Corporate and Individual Responsibility: An Introduction

It is not truth to confess to sins for which we have no guilt any more than it is truth not to confess for sins of which we are guilty.

“What are some categories that the Bible uses to address the question of corporate and individual responsibility? The first category is a distinction between guilt and consequence. Obviously, guilt is one consequence of sin. However, there are other consequences that can be incurred by someone who has no direct guilt.”

 

I want to write some posts about corporate and individual responsibility in the Bible. This is an extremely thorny issue. At the moment, I am only beginning my investigation of the biblical texts. Thus, this post will raise more questions than answers. In the future, I will be focusing major attention on Ezekiel 18, and what it does and does not say. Other related passages are Joshua 7 (the account of the failed attack on Ai), 2 Samuel 21, Deuteronomy 24:16, 2 Kings 14:5-6, Daniel 9, and Exodus 20:5-6. Assessing how these texts relate to each other to form a coherent picture is a very thorny task. The reason I am addressing this issue is that the PCA has addressed and will be addressing corporate responsibility regarding the race issue.

What are some categories that the Bible uses to address the question of corporate and individual responsibility? The first category is a distinction between guilt and consequence. Obviously, guilt is one consequence of sin. However, there are other consequences that can be incurred by someone who has no direct guilt. This might be a helpful way of understanding why it is that 36 men get killed in the attack on Ai for something that they themselves did not do. One might say that Achan murdered those 36 men by transgressing the ban.

A second category distinction is between human retribution and divine retribution. Who assesses the punishment, in other words? Does human retribution apply to corporate guilt, or that only the purview of God? Bear in mind that this particular distinction is not the same question as repentance, and whether repentance needs to be corporate or individual.

A third category distinction is between sins of omission and sins of commission. This one should be familiar to most of my readers. A sin of omission is something that we (or I) should have done but failed to do, whereas a sin of commission is something that we (or I) should not have done, but did anyway. This has a bearing on possibly composite sins. On the racism issue, for instance, if a church committed racist acts, and the presbytery of which it was a part failed to discipline that church for said actions, then the presbytery incurs the guilt of omission. While the presbytery may not, as a whole, have committed the action itself, it is still responsible for its required and biblical response. The same is true on a denominational level.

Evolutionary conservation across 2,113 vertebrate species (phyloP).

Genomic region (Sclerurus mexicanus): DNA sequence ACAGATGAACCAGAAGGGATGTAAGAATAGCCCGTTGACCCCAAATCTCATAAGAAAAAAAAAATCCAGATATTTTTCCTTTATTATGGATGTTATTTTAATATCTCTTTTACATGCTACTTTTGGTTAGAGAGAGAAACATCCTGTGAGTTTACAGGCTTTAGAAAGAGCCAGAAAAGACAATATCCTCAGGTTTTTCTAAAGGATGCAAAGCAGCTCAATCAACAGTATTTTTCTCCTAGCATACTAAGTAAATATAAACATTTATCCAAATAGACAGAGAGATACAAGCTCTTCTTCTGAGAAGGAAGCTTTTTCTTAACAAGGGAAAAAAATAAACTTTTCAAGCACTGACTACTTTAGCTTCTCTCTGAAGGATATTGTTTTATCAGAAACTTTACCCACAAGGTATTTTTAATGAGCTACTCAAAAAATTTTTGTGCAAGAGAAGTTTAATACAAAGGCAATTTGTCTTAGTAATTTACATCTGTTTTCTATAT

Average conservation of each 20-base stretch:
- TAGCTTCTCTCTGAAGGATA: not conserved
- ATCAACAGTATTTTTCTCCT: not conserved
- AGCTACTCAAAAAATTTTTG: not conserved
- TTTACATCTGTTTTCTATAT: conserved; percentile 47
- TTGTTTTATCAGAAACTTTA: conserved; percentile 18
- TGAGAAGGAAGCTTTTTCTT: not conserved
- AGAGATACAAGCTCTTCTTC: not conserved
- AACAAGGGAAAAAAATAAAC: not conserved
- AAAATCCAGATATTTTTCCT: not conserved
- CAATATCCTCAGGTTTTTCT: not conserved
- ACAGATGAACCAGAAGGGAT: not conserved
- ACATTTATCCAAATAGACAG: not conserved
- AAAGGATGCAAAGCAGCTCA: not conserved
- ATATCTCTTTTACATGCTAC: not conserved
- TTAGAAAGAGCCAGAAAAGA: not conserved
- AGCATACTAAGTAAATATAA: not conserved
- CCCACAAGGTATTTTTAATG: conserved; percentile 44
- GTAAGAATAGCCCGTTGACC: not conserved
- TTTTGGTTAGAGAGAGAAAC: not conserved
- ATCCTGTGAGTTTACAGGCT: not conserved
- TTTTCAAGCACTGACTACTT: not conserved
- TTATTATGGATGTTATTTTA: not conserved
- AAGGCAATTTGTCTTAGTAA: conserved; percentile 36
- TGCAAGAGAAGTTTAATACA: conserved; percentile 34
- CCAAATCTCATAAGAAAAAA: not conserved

The fourth, and perhaps stickiest question of all, is the question of covenantal continuity. There is a tension between the continuity (on the one hand) that the true church has with itself in all generations, regardless of denominational boundaries; and the discontinuity of governing bodies that are directly responsible for the discipline of members within its scope. In the case of the PCA churches that Sean Lucas has in mind, for instance, the question will revolve around some of these questions: have these churches ever repented? Did the southern presbyterian denomination repent before the founding of the PCA? Is there continuing sin on the matters of racial equality? If so, what is the responsibility of current bodies within the PCA, and is the whole denomination at fault, or only some presbyteries?

A fifth question to ponder is a very important question: what constitutes racism? I have addressed this question briefly before. Having read a bit more, and done a bit more thinking, there are some things I might say differently. For instance, the question of how the biblical passages relate is a far more difficult question than the previous post would seem to indicate. I still hold to my position on affirmative action being inherently racist. I also hold that evolution and a theory of polygenesis (that we do not all come from Adam and Eve) open the door to racism.

Why talk this way about all these careful distinctions? One reason is that we want to tell the truth. It is not truth to confess to sins for which we have no guilt any more than it is truth not to confess for sins of which we are guilty. We need to assess carefully and biblically what guilt we have in the question of racism. Whatever truth of guilt we have can then lead us to repentance and restoration.

I attended recently a memorial service for the Charleston Nine at a black church in Winnsboro. It was a wonderful experience. I was afraid at first that the talk would all be about social justice. Instead, it was focused on Jesus Christ and the gospel, while mentioning racial issues in the context of the gospel. Yes, there was much talk about the unity that the church has in Christ, as was appropriate. But it did not sideline the gospel, for which I was very thankful. As was mentioned by my black brothers at GA this year, any repentance that we do needs to have feet, so that actual change can happen in our churches. Some churches are further ahead in this process than others. Some degree of compassion and understanding will need to be present.

Lane Keister is a minister in the Presbyterian Church in America and is pastor of Lebanon Presbyterian Church in Winnsboro, S.C. This article appeared on his blog and is used with permission.